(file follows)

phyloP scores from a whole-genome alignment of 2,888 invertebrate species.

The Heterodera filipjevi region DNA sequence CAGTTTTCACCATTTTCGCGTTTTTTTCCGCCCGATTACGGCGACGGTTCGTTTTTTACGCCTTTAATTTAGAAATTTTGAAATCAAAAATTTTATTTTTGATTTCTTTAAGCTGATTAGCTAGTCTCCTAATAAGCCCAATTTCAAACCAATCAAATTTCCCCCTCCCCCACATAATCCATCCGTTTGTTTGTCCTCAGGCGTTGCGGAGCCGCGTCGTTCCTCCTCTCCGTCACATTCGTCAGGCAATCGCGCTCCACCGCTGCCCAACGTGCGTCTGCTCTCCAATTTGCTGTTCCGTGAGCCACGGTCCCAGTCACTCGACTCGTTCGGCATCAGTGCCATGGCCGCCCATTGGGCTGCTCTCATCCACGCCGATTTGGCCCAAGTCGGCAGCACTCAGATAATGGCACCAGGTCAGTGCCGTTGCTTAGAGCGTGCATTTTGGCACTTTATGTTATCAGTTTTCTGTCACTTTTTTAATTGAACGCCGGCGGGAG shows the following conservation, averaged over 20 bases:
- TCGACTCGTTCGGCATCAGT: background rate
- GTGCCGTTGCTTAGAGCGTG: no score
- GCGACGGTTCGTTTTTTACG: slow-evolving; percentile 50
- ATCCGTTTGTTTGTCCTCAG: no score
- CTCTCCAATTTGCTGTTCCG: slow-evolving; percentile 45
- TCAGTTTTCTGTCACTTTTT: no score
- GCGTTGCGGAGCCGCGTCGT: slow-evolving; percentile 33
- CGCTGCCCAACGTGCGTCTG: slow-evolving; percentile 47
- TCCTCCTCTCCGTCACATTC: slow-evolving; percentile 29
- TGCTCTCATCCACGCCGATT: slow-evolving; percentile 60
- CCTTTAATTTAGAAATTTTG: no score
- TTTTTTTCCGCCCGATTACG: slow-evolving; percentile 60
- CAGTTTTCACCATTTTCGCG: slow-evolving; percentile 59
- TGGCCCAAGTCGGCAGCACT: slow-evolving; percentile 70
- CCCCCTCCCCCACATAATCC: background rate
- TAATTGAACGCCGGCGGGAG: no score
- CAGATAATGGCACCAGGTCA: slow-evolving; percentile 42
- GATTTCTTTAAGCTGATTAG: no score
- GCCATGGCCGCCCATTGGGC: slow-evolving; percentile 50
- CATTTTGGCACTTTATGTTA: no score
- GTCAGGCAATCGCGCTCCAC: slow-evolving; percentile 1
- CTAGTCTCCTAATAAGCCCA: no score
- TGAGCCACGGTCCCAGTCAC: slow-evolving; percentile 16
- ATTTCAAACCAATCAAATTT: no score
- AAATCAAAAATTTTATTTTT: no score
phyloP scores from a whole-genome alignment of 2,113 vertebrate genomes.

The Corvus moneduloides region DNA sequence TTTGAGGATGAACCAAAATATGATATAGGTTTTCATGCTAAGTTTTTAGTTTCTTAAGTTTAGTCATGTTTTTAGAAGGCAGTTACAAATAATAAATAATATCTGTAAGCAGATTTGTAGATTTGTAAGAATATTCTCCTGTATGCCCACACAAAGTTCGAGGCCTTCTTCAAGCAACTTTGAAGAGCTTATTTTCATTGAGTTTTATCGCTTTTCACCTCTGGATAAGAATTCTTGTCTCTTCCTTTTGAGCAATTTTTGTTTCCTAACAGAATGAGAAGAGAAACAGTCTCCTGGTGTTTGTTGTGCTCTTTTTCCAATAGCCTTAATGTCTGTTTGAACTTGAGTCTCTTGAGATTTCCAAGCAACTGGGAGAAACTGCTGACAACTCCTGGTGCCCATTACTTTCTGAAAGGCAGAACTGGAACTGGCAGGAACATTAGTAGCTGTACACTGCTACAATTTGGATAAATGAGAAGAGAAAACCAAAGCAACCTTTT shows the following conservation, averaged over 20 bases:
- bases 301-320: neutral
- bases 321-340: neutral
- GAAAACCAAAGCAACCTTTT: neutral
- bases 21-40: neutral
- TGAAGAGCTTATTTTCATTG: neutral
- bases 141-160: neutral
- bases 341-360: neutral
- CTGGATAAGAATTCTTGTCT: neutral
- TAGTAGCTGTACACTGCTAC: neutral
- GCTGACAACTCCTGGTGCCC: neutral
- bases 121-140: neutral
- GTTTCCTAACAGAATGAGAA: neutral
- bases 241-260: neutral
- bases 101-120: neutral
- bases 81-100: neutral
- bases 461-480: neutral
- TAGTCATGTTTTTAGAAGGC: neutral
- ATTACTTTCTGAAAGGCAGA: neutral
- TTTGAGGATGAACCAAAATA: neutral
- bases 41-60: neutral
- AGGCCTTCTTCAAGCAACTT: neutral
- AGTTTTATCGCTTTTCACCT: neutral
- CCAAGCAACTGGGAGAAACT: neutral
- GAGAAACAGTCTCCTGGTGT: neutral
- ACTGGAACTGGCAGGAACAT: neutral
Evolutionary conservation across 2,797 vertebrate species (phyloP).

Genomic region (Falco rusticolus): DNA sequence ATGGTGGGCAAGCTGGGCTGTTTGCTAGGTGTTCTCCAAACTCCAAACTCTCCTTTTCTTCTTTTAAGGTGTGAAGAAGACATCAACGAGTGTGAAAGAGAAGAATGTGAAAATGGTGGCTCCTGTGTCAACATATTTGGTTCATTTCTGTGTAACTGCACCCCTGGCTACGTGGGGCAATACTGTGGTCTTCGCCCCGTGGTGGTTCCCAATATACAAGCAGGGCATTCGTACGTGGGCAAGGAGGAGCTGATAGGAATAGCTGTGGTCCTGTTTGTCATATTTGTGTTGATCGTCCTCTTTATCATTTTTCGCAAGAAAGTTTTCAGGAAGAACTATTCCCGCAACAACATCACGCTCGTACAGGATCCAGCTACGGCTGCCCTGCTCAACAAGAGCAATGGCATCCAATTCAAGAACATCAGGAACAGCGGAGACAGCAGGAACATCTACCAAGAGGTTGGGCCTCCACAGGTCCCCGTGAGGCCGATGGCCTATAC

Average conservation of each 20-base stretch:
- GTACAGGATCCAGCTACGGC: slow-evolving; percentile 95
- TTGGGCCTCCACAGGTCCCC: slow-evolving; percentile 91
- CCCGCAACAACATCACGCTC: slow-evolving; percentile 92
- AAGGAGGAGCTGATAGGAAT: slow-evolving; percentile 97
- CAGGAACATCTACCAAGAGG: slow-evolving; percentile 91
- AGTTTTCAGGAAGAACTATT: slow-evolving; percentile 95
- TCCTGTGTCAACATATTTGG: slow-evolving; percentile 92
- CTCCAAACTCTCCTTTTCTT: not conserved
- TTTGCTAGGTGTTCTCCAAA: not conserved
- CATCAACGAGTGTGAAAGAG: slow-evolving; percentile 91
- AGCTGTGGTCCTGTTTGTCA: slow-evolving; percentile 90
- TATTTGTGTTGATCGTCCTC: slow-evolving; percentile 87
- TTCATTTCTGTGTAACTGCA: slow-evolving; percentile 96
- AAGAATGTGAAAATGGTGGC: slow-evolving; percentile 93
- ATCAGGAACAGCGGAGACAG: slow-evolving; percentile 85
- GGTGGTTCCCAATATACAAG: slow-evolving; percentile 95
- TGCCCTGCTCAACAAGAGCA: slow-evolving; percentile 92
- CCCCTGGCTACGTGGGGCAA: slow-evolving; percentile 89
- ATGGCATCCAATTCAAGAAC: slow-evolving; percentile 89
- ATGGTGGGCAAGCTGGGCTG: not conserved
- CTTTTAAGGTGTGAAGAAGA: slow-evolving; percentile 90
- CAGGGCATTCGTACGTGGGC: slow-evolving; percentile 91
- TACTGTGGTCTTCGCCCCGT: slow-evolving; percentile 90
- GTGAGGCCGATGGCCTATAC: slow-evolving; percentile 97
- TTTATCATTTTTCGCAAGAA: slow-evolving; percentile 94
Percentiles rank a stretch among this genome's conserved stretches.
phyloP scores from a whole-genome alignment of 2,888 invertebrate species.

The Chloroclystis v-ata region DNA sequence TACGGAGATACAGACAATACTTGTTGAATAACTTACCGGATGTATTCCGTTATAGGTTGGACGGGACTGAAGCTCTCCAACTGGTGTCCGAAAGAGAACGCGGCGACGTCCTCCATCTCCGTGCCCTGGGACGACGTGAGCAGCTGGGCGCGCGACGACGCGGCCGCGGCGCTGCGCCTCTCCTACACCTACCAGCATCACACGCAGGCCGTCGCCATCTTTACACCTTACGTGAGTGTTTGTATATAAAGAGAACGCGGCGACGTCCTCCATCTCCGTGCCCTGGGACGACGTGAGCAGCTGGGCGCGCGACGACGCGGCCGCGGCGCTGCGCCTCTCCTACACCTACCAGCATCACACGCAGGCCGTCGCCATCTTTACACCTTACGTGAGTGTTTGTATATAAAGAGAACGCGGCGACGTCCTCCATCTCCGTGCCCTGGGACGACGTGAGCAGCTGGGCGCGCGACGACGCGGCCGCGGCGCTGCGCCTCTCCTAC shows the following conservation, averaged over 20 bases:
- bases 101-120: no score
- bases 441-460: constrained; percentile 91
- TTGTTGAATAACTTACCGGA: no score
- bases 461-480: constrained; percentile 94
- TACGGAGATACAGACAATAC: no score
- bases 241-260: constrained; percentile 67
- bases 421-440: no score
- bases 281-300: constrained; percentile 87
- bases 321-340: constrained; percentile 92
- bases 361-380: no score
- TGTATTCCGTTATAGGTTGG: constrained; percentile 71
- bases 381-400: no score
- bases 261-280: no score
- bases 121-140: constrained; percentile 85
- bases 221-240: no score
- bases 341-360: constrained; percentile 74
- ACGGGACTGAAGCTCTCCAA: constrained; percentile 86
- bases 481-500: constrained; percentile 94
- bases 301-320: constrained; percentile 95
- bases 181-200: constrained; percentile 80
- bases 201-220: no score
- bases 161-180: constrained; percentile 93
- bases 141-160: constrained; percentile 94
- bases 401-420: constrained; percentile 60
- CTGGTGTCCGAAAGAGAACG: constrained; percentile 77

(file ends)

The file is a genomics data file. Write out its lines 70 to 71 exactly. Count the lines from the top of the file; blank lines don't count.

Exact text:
- TTCATTTCTGTGTAACTGCA: slow-evolving; percentile 96
- AAGAATGTGAAAATGGTGGC: slow-evolving; percentile 93